24. Giugliano D, Ceriello A, Paolisso G. Oxidative stress and diabetic vascular complications. Diabetes Care 1996; 19: 257–267.

25. Das UN. Folic acid says NO to vascular diseases. Nutrition 2003; 19: 686–692.

26. Brownlee M. The Pathobiology of diabetic complications. A unifying mechanism. Banteng Lemure 2004. Diabetes 2005; 54: 1615–1625.

27. Ohara Y, Peterson TE, Harrison DG. Hypercholesterolemia increases endothelial superoxide anion production. J Clin Invest 1993; 6: 2546–2551.

28. Guzik TJ, Mussa S, Gastaldi D, et al. Mechanisms of increased vascular superoxide production in human diabetes mellitus: role of NAD(P)H oxidase and endothelial nitric oxid synthese. Circulation 2002; 105: 1656–1662.

29. Zeman M, Žák A, Vecka M, Tvrzická E, Romaniv S, Konárková M. Treatment of hypertriglyceridemia with fenofibrate, fatty acid composition of plasma and LDL, and their relations to parameters of lipoperoxidation of LDL. Ann NY Acad Sci 2002; 967: 336–341.

30. Juurlink BH, Patison PG. Review of oxidative stress in brain and spinal cord Indry: suggestions for pharmacological and nutritional management strategies. J Spinal Cord Med 21 1998; 309–334.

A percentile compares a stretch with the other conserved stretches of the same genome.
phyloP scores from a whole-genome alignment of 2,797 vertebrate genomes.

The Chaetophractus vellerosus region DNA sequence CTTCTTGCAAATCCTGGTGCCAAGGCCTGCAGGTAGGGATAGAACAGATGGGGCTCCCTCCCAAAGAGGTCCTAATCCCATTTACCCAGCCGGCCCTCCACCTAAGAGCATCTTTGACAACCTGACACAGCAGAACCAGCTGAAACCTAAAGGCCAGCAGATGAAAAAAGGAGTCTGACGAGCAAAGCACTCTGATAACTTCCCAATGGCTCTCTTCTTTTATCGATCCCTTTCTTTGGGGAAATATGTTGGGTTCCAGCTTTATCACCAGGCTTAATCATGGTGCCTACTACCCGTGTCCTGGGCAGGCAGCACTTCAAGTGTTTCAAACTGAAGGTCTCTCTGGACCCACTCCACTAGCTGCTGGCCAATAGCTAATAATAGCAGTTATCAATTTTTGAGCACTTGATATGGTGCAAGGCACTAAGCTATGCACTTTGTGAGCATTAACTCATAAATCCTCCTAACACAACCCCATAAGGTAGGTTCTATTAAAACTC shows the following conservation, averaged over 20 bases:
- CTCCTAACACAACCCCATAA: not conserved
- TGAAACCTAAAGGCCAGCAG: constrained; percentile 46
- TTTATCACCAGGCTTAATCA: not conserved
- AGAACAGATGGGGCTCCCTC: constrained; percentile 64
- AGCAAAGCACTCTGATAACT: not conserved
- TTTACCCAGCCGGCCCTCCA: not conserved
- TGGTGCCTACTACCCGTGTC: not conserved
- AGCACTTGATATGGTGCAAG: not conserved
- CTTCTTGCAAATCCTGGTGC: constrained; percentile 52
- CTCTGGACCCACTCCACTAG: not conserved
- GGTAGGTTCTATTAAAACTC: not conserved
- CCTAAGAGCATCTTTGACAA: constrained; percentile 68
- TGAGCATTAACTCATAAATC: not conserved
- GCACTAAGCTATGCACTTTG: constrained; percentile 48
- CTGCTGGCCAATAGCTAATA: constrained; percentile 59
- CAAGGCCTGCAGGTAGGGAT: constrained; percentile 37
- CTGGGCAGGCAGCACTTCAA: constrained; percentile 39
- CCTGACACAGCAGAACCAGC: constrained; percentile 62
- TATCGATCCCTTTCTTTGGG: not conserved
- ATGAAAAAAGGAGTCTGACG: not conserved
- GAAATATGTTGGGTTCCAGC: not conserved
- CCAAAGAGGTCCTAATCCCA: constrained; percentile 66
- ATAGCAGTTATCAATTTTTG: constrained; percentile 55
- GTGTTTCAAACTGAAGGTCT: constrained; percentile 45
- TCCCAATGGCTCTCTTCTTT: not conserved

31. Zhang J, Perry G, Smith MA, et al. Parkinsonęs dinase is associated with oxidative damage to cytoplasmic DNA and RNA in substantia nigra neurons. Am J Pathol 1999; 154: 1423–1429.

32. Jirák R, Koukolík F. Demence. Praha: Galén 2004.

33. Perry G, Cash AD, Smith MA. Alzheimer disease and oxidative stress. J Biomed Biotechnol 2002; 23: 120–123.

34. Mahadik SP, Mukherjee S. Free radical pathology and antioxidant defense in schizophrenia: A review. Schizophrenia Research 1996; 19(1): 1–17.

35. Maziere C, Auclair M, Maziere JC. Tumor necrosis factor enhances low density lipoprotein oxidative modification by monocytes and endothelial cells. FEBS Lett 1994; 338: 43–46.

36. Tkáč I, Molčányiová A, Javorský M, Kozárová M. Fenofibrate treatment reduces circulating conjugated diene level and increases glutathione peroxidase activity. Pharmacol Res 2006; 53: 261–264.

Addictology Allergology and clinical immunology Angiology Audiology Clinical biochemistry Dermatology & STDs Paediatric gastroenterology Paediatric surgery Paediatric cardiology Paediatric neurology Paediatric ENT Paediatric psychiatry Paediatric rheumatology Diabetology Pharmacy Vascular surgery Pain management fenix.admin.empty
Forgotten password

Don‘t have an account?  Create new account

Forgotten password

Enter the email address that you registered with. We will send you instructions on how to set a new password.


Don‘t have an account?  Create new account